“You remember that hike we took in Estes Park? Well this waterfall was just like the Calypso Cascades but about three times the size.”

“Queenstown was like a smaller scale version of Breckenridge, except with a giant, gorgeous lake thrown into the middle of it.”

“Wanaka is similar to the western slope of Colorado: It’s less touristy than the main mountain towns but 10 times as beautiful.”

I feel like without these connections to home, my attempts to describe my surroundings would have been futile; even the pictures I was taking couldn’t do my surroundings justice.

What's Different About New Zealand?

So with all of these similarities, why even bother leaving the great state of Colorado to just see the same type of scenery? Because New Zealand is a throwback to Colorado before our state became THE place to live for young, adventurous adults.

Aside from the landscape, New Zealand’s culture is similar to what Colorado’s was 20 years ago. My mom came to visit me from Greeley and noticed how un-populated the areas were where we were traveling. It made her reminiscent of the day before Colorado became a trendy, hip place to live and traffic jams added an extra 30-60 minutes to your daily commute.

Aotearoa (the Maori word for New Zealand) is every wonderful bit of Colorado that you want to savor, all rolled into one relatively compact geographical space.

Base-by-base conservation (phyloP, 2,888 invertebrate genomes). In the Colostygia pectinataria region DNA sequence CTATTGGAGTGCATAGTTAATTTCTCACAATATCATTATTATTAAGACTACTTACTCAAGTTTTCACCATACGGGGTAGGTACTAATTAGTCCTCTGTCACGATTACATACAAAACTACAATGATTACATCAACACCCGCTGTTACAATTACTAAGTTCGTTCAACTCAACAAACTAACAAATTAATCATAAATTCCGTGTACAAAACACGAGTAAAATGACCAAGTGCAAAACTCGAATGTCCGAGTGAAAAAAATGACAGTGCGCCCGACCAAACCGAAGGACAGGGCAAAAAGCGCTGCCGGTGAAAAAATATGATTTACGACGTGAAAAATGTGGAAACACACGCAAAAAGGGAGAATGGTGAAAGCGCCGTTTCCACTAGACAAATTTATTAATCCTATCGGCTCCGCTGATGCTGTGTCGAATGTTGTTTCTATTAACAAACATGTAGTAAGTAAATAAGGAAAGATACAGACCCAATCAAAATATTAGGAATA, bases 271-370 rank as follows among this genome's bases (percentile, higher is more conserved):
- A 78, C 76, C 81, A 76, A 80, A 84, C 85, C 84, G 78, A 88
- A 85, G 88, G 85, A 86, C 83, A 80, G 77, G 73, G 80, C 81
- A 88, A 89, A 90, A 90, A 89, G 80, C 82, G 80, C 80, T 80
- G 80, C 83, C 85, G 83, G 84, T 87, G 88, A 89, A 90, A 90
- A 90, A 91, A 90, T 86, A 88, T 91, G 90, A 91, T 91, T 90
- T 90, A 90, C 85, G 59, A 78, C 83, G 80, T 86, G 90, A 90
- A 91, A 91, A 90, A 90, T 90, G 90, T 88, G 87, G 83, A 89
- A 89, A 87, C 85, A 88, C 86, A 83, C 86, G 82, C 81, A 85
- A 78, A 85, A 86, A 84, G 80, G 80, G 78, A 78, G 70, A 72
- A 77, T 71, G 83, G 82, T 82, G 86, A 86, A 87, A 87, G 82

It’s a place where you can find solitude on any of the thousands of hikes you can take there. Even with this destination’s increased popularity, it’s still possible to go for a trek and not run into anyone else.

You’re still able to summit mountain peaks and see clear skies and untouched landscapes, instead of smog and traffic jams.

An escape to the mountains is actually an escape, rather than being crammed into the latest condo complex that was built in your favorite mountain town.

New Zealand by Car


Road trips are filled with long periods of time where you just see animals and flowers, without passing a single person. It’s entirely possible to “get off the grid” and find a small roadside town with one mom and pop cafe that makes a delicious Flat White that puts Starbucks’ interpretation of the coffee to shame.

New Zealand is Colorado’s kindred spirit in the southern hemisphere, fully equipped with everything a true Colorado outdoors lover could ever dream of.

Now that I am back home in Greeley, I constantly find myself wishing for the solitude I took for granted during my 12-month stay in New Zealand. I miss the un-corrupted innocence of a place with so much untouched beauty. As much as I want to share my favorite country with the rest of the world, I also desperately want to preserve it and maintain this bit of heaven I was so fortunate to call my home.

So while I would like to keep this little discovery to myself, I think every Kiwi would welcome any Coloradoan with open arms, wanting to share with them what is essentially Colorado’s cousin below the equator.

Footnote - the walk to the summit of Roy's Peak is not as intimidating as the photo at the top of this page makes it appear. It's a well formed track and quite easy for those with a medium level of fitness.

Lindsay Barron

Lindsay Barron • Jan 31, 2017